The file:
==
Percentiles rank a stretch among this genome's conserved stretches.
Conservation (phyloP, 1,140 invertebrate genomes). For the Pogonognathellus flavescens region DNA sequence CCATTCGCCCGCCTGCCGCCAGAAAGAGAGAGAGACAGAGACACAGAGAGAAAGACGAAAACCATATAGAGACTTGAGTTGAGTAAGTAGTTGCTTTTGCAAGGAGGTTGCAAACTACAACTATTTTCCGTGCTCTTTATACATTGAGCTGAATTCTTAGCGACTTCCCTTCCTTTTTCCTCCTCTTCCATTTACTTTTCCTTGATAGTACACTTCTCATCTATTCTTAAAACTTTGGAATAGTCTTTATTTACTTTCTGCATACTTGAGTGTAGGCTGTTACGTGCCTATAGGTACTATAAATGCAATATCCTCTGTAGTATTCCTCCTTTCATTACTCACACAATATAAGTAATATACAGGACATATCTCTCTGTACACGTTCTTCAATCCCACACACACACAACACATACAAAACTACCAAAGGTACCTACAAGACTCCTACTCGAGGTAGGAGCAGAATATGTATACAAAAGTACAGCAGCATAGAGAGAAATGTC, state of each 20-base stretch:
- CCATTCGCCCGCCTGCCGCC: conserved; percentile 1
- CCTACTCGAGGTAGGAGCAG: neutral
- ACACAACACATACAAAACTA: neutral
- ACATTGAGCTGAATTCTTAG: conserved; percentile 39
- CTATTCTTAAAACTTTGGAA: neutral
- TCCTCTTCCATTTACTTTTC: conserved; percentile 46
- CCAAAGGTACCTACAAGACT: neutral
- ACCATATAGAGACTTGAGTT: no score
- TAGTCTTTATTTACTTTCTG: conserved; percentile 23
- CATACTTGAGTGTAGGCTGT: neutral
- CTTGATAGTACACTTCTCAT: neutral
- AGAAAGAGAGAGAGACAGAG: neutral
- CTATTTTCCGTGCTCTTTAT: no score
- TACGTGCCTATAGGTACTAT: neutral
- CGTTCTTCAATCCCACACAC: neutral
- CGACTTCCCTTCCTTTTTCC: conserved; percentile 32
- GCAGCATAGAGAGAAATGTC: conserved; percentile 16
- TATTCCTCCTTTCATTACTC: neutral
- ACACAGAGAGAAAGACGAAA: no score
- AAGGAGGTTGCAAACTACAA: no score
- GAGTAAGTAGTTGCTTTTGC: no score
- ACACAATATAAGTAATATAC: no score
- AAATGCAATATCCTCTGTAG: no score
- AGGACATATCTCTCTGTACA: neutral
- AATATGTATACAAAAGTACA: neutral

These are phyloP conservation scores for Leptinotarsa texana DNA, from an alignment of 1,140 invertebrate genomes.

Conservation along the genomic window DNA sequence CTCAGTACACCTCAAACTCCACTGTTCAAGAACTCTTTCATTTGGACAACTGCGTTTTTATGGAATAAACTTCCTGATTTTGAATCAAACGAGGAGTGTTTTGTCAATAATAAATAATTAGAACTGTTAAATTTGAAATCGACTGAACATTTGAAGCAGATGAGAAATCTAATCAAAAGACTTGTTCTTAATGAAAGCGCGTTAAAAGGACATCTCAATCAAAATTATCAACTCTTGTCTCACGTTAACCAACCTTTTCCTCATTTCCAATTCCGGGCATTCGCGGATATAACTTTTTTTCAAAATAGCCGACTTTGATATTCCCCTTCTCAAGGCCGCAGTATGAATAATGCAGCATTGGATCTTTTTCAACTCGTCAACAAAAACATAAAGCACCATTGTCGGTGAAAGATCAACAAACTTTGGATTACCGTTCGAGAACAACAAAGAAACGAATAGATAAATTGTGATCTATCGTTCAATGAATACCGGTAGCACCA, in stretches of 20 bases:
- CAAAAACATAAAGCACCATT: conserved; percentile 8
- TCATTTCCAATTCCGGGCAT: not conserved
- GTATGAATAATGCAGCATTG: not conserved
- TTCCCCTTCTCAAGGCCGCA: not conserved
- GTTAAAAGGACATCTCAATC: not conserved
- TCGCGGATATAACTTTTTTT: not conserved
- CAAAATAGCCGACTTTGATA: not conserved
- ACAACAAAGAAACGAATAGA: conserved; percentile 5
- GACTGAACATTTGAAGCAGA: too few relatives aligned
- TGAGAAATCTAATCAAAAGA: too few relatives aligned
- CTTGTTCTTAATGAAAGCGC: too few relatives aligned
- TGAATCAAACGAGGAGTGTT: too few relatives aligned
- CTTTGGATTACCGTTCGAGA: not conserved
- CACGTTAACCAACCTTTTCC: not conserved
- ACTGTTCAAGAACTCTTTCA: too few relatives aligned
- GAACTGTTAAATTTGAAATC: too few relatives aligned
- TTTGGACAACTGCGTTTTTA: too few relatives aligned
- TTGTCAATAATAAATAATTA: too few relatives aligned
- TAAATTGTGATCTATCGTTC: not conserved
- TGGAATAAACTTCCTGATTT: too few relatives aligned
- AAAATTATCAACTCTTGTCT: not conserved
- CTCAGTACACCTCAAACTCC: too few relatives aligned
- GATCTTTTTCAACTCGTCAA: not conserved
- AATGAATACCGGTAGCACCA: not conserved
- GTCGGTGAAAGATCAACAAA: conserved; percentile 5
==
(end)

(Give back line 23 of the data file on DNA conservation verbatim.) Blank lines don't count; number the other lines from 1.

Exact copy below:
- GAGTAAGTAGTTGCTTTTGC: no score